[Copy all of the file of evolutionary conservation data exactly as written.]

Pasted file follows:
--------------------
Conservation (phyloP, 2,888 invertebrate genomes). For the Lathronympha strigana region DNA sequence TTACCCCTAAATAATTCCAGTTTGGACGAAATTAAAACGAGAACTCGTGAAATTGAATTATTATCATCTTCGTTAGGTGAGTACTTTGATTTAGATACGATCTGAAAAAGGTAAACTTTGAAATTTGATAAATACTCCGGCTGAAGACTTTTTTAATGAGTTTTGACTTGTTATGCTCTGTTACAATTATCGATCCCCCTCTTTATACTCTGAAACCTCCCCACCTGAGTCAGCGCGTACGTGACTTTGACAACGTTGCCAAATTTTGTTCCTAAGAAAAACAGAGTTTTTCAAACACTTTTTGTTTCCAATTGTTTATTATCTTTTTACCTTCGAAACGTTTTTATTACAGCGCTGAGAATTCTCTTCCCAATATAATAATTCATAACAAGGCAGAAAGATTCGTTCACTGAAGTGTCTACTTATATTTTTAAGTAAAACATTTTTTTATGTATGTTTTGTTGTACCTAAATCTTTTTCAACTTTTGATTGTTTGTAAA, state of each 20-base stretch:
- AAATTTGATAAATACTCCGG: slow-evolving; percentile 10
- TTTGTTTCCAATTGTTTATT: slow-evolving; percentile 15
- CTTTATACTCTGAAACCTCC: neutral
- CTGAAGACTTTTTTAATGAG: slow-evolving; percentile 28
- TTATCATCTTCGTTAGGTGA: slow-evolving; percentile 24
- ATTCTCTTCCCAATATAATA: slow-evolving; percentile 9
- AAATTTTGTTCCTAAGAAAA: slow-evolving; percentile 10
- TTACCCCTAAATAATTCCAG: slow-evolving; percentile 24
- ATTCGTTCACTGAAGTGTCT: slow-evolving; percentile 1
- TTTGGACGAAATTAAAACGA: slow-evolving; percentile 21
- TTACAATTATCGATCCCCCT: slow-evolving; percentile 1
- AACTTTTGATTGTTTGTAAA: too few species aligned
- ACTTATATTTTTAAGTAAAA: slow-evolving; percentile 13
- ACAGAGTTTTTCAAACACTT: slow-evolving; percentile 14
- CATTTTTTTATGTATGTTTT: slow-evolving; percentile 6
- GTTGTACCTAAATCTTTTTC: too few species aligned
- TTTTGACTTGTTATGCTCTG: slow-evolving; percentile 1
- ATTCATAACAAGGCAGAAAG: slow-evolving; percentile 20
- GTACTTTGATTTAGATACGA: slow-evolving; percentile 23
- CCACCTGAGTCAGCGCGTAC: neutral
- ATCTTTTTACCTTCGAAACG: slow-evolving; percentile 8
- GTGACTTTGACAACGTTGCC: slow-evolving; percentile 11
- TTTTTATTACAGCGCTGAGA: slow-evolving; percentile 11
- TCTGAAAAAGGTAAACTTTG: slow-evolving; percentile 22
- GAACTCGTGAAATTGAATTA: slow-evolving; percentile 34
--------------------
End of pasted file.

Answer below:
Conservation (phyloP, 2,888 invertebrate genomes). For the Lathronympha strigana region DNA sequence TTACCCCTAAATAATTCCAGTTTGGACGAAATTAAAACGAGAACTCGTGAAATTGAATTATTATCATCTTCGTTAGGTGAGTACTTTGATTTAGATACGATCTGAAAAAGGTAAACTTTGAAATTTGATAAATACTCCGGCTGAAGACTTTTTTAATGAGTTTTGACTTGTTATGCTCTGTTACAATTATCGATCCCCCTCTTTATACTCTGAAACCTCCCCACCTGAGTCAGCGCGTACGTGACTTTGACAACGTTGCCAAATTTTGTTCCTAAGAAAAACAGAGTTTTTCAAACACTTTTTGTTTCCAATTGTTTATTATCTTTTTACCTTCGAAACGTTTTTATTACAGCGCTGAGAATTCTCTTCCCAATATAATAATTCATAACAAGGCAGAAAGATTCGTTCACTGAAGTGTCTACTTATATTTTTAAGTAAAACATTTTTTTATGTATGTTTTGTTGTACCTAAATCTTTTTCAACTTTTGATTGTTTGTAAA, state of each 20-base stretch:
- AAATTTGATAAATACTCCGG: slow-evolving; percentile 10
- TTTGTTTCCAATTGTTTATT: slow-evolving; percentile 15
- CTTTATACTCTGAAACCTCC: neutral
- CTGAAGACTTTTTTAATGAG: slow-evolving; percentile 28
- TTATCATCTTCGTTAGGTGA: slow-evolving; percentile 24
- ATTCTCTTCCCAATATAATA: slow-evolving; percentile 9
- AAATTTTGTTCCTAAGAAAA: slow-evolving; percentile 10
- TTACCCCTAAATAATTCCAG: slow-evolving; percentile 24
- ATTCGTTCACTGAAGTGTCT: slow-evolving; percentile 1
- TTTGGACGAAATTAAAACGA: slow-evolving; percentile 21
- TTACAATTATCGATCCCCCT: slow-evolving; percentile 1
- AACTTTTGATTGTTTGTAAA: too few species aligned
- ACTTATATTTTTAAGTAAAA: slow-evolving; percentile 13
- ACAGAGTTTTTCAAACACTT: slow-evolving; percentile 14
- CATTTTTTTATGTATGTTTT: slow-evolving; percentile 6
- GTTGTACCTAAATCTTTTTC: too few species aligned
- TTTTGACTTGTTATGCTCTG: slow-evolving; percentile 1
- ATTCATAACAAGGCAGAAAG: slow-evolving; percentile 20
- GTACTTTGATTTAGATACGA: slow-evolving; percentile 23
- CCACCTGAGTCAGCGCGTAC: neutral
- ATCTTTTTACCTTCGAAACG: slow-evolving; percentile 8
- GTGACTTTGACAACGTTGCC: slow-evolving; percentile 11
- TTTTTATTACAGCGCTGAGA: slow-evolving; percentile 11
- TCTGAAAAAGGTAAACTTTG: slow-evolving; percentile 22
- GAACTCGTGAAATTGAATTA: slow-evolving; percentile 34